TCCoA Forums banner

1 - 20 of 374 Posts

·
Registered
Joined
·
1,121 Posts
Discussion Starter #1
I know we aren't suppose to talk politics, but this is a car issue :) !

"My fear is that you're going to take this money and continue the same stupid decisions you've made for 25 years," said Rep. Michael Capuano, D-Mass.

Does it bug anyone that the same law makers that pushed for the unions that created the current mess are now shaking a finger at the companies that suffered?

The auto industry has evolved dramatically in the past 25 years. Like most American manufacturing, the "Big Three" are old companies stuck with an outdated infastructure in an industry that rapidly changed. Robots have taken the place of the armies of workers in Detroit's past. So not only did domestics have to pay to modernize, but they also need to pay for the past manufacturing methods. The market has shrunk, because foreign manufactures have taken a huge chunk of the domestic market. Leaving Detroit automakers paying a greater amount of benefits than the foreigners, while generating less and less revenue. They are forced to produce a lower quality product.

The problem at Ford, GM and Chrysler is caused by pensions. They can't produce the same quality of product as foreign car makers, because they are supporting more people. They are stuck between a rock and a hard place.

I think the government should approve the loans.
 

·
Voice/Data Guru
Joined
·
7,781 Posts
They need to first sell there corporate jets in my option, The CEOs flying down to DC in a 35 M jet to beg for money :crazy:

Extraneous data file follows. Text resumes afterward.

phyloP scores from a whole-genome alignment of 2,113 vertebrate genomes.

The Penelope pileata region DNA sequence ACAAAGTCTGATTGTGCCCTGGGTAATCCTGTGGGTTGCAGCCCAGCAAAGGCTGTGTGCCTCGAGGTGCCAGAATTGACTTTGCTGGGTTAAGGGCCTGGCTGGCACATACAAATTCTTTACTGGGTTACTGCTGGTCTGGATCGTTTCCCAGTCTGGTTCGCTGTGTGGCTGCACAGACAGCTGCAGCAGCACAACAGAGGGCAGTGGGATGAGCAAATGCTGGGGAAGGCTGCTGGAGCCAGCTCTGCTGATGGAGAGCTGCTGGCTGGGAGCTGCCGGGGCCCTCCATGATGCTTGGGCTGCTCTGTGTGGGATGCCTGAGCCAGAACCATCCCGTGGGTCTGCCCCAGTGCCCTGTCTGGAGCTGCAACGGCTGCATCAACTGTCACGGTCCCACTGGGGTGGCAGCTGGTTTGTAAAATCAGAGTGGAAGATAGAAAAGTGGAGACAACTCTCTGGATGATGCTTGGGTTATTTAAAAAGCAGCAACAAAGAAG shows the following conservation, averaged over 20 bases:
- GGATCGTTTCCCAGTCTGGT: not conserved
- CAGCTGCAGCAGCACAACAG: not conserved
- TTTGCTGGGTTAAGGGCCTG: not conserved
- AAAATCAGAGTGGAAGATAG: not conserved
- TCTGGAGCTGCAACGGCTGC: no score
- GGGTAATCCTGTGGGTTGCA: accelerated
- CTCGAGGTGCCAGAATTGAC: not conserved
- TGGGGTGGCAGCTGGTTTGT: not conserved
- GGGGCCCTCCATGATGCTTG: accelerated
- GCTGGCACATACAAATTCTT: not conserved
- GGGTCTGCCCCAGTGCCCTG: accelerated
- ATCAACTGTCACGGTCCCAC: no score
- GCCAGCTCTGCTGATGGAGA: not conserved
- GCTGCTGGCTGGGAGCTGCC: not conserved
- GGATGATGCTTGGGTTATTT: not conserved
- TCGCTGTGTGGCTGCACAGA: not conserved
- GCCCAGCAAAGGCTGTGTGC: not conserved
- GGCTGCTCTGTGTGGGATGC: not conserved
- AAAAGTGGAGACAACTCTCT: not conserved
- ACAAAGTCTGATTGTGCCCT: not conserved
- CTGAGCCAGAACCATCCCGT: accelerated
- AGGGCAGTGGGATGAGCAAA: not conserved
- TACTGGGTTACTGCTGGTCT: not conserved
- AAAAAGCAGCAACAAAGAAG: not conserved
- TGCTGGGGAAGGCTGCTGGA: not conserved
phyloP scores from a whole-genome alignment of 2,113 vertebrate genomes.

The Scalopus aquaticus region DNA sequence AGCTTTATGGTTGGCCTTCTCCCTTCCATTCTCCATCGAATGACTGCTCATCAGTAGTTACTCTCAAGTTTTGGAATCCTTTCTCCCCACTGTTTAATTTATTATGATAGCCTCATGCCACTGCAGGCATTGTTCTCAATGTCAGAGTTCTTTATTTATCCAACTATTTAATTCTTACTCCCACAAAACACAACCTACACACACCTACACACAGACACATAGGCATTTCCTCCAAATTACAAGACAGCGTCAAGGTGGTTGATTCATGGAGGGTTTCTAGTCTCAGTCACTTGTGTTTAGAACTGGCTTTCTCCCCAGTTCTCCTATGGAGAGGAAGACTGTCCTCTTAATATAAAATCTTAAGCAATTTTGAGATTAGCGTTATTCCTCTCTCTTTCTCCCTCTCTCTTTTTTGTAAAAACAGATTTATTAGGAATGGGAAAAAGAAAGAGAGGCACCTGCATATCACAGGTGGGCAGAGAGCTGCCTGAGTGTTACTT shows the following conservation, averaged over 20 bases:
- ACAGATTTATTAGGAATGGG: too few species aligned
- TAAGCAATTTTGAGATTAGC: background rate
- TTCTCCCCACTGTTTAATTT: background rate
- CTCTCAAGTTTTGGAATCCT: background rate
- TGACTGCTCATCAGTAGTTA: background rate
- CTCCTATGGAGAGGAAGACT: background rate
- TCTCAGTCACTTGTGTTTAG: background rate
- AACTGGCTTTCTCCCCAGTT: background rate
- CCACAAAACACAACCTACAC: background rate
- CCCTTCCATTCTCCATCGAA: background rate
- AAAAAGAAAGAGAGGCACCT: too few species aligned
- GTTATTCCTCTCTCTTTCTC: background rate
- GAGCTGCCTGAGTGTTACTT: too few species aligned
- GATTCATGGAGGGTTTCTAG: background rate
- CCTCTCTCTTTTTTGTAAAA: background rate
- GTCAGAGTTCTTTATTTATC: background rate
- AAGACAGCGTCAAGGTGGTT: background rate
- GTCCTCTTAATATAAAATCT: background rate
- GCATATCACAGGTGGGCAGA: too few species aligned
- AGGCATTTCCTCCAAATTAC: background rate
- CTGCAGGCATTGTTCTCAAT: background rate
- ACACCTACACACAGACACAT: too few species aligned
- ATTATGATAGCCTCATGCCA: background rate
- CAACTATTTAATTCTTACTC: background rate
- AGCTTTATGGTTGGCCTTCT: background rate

·
Registered
Joined
·
6,195 Posts
They will, but congress has been looking at financial reports from the Big 3, from 7 years ago, and holding them to that today; even with all the changes we have made in the last 3 years.


If people don't realize that buying American produced goods and mechantile does affect them, this is certain to happen, and history will repeat.
 

·
Registered
Joined
·
7,758 Posts
The problem at Ford, GM and Chrysler is caused by pensions. They can't produce the same quality of product as foreign car makers, because they are supporting more people. They are stuck between a rock and a hard place.

I think the government should approve the loans.
Stuck between a rock and a hard place? Hardly.

If I drive up to you in a Ferrari, and ask for a loan so I can make my car payment. Are you going to give me a loan?

IMHO, let them go into Chapter 11 so they can unload their legacy problems, just like the airline industry did.

I have absolutely no sympathy for the unions and the condition they have placed this country in.

My question is: What concessions are the unions willing to make while they are asking me to make concessions to bail them out for their last 25 years of greed. Keep in mind that the average hourly wage of a UAW blue color worker is $30+. http://mjperry.blogspot.com/2007/07/uaw-pricing-themselves-out-of-market.html

Now if the unions want to lower their salaries by 15%, agree to never go on strike again, and make other concessions, then yeah I would say help them out. But I will never agree to help someone that is not willing to help themselves.

So I say no, do not give them another penny. They have ALREADY been approved for $25 billion to retool.
 

·
Registered
Joined
·
106 Posts
My issue is this. The banks didn't deserve a bail out, they caused this mess along with the government (money printing = inflation) and now the whole economy is on the rag. The big three on the other hand weren't selling vehicles with rediculous loans or making bad sales. They were merely a victim of the economic turmoil. If fuel prices wouldn't have shot through the ceiling the whole demand for fuel efficient vehicles and badmouthing detroit would have never happened. We'd still be complaining about vehicle quality, like cheap plastic interiors. People always have to find a bad guy instead of blaming their bad spending habits and the governments eager beaver attitude towards solving the worlds problems. Global warming and environmental groups got the job done finally. They've been badgering Americans for decades now and the only reason Americans didn't care was because it wasn't effecting them. After fuel skyrocketed, suddenly everyone is all environmental haha. It's a frickin joke. Americans don't care about the environment, they care about their wallet. They buy things they can't afford, live beyond their means, and expect the government to fix the mistakes they made.